Walking in Antarctica
The exhibition combines dramatic photographic prints with sculptures generated from photographs of ice and rock formations via 3D scanning technology, fabricated on 3D printers and CNC routers, then hand-painted with nuanced tones and brushwork, and also incorporates an audio tour accessed by visitors on their mobile phones.
The images surprise visitors with vivid depictions of richly articulated and colorful environments that counter the common perception of a bleak, white wasteland. The sculptures offer an opportunity to experience the unique polar ice and rock formations from different vantage points as objects in space and are the first — and thus far only — such sculptural works of the Antarctic landscape.
For the last two months of 2015, Glazer worked out of remote Antarctic scientific field camps and had access to protected areas that can only be entered with government permits or in the company of a skilled mountaineer. Insights from Glazer’s research and interactions with scientists enhanced her experience of nature during her residency. Her particular photographic vision, innovative application of emerging 3D technologies, and storytelling skills have enabled her to capture and communicate experiences of remote places that few people get to witness in person.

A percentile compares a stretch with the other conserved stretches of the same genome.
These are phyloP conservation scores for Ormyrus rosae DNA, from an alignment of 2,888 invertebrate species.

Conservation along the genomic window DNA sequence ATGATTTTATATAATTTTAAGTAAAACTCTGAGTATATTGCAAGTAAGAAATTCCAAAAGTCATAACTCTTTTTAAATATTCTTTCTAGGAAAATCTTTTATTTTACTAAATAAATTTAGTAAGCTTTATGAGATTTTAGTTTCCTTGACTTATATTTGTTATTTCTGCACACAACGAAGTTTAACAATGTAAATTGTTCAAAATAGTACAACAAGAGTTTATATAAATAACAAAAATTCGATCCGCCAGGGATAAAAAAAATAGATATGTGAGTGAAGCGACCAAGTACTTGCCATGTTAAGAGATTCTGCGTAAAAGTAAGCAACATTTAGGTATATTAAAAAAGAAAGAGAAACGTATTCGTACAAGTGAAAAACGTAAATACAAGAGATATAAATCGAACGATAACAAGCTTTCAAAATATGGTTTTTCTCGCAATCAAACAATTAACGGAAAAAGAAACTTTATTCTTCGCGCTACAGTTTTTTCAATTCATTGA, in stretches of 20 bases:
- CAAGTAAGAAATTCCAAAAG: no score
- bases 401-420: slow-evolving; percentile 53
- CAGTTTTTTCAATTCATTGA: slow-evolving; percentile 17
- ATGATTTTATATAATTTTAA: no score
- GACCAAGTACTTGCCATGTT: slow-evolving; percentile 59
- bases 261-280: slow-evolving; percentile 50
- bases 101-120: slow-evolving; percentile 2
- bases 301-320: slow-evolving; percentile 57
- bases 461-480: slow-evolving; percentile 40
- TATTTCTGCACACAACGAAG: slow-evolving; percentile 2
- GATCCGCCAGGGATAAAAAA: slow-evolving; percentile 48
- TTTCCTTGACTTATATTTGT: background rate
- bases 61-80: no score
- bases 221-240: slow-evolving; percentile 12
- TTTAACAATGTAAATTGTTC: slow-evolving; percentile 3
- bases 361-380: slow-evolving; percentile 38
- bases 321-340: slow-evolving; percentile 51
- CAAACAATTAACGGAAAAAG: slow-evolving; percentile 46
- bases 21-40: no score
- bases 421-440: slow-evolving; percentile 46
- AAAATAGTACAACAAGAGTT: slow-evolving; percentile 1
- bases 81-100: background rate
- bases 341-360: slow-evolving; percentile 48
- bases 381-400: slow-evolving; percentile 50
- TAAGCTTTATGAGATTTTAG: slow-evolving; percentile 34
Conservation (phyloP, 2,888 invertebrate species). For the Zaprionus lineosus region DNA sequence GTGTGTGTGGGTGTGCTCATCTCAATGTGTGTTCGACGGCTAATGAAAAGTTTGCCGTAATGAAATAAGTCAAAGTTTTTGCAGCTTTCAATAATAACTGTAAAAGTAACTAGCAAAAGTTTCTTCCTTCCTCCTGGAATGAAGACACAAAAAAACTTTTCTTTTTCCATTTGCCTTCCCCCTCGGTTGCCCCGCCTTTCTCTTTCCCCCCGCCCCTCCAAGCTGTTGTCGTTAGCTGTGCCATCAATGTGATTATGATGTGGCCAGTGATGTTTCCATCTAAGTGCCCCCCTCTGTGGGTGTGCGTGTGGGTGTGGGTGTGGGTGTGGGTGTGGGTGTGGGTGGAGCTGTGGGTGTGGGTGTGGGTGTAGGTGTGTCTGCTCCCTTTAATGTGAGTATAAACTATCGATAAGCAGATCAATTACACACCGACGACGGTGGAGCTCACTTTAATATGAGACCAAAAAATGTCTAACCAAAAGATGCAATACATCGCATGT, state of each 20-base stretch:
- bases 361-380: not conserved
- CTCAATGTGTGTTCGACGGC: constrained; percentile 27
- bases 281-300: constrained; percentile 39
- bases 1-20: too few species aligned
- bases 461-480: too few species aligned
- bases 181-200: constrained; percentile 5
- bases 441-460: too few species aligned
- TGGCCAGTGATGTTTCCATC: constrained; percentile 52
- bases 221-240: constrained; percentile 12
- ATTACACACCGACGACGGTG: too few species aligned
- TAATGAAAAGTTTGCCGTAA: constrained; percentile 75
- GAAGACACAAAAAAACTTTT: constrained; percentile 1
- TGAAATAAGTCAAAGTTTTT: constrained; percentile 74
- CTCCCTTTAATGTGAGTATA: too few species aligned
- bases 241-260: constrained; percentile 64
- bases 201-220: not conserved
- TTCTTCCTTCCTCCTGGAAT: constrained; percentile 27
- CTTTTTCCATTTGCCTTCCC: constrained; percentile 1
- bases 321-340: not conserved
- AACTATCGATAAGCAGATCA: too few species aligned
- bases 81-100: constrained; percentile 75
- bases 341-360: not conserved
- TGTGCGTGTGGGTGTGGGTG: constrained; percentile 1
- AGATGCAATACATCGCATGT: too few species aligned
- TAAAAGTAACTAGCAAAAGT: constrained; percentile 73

Glazer has organized her material as a series of “walks” through remarkable Antarctic landscapes: over frozen lakes, around towering glaciers and baroque sea ice formations, into a magnificent frozen ice cave, across fields of surreal-looking boulders, and through a lively colony of nesting Adélie penguins. The images range from sweeping landscapes to close ups of small scale features.
Walking in Antarctica premiered at the Rosenberg Gallery, Goucher College, Baltimore, Maryland, in 2017 and will tour museums, libraries and art galleries as a traveling exhibition under the auspices of ExhibitsUSA, the exhibition rental service of the Mid-America Arts Alliance, from 2022 to 2027. To book the exhibition see https://eusa.org/exhibition/walking-in-antarctica/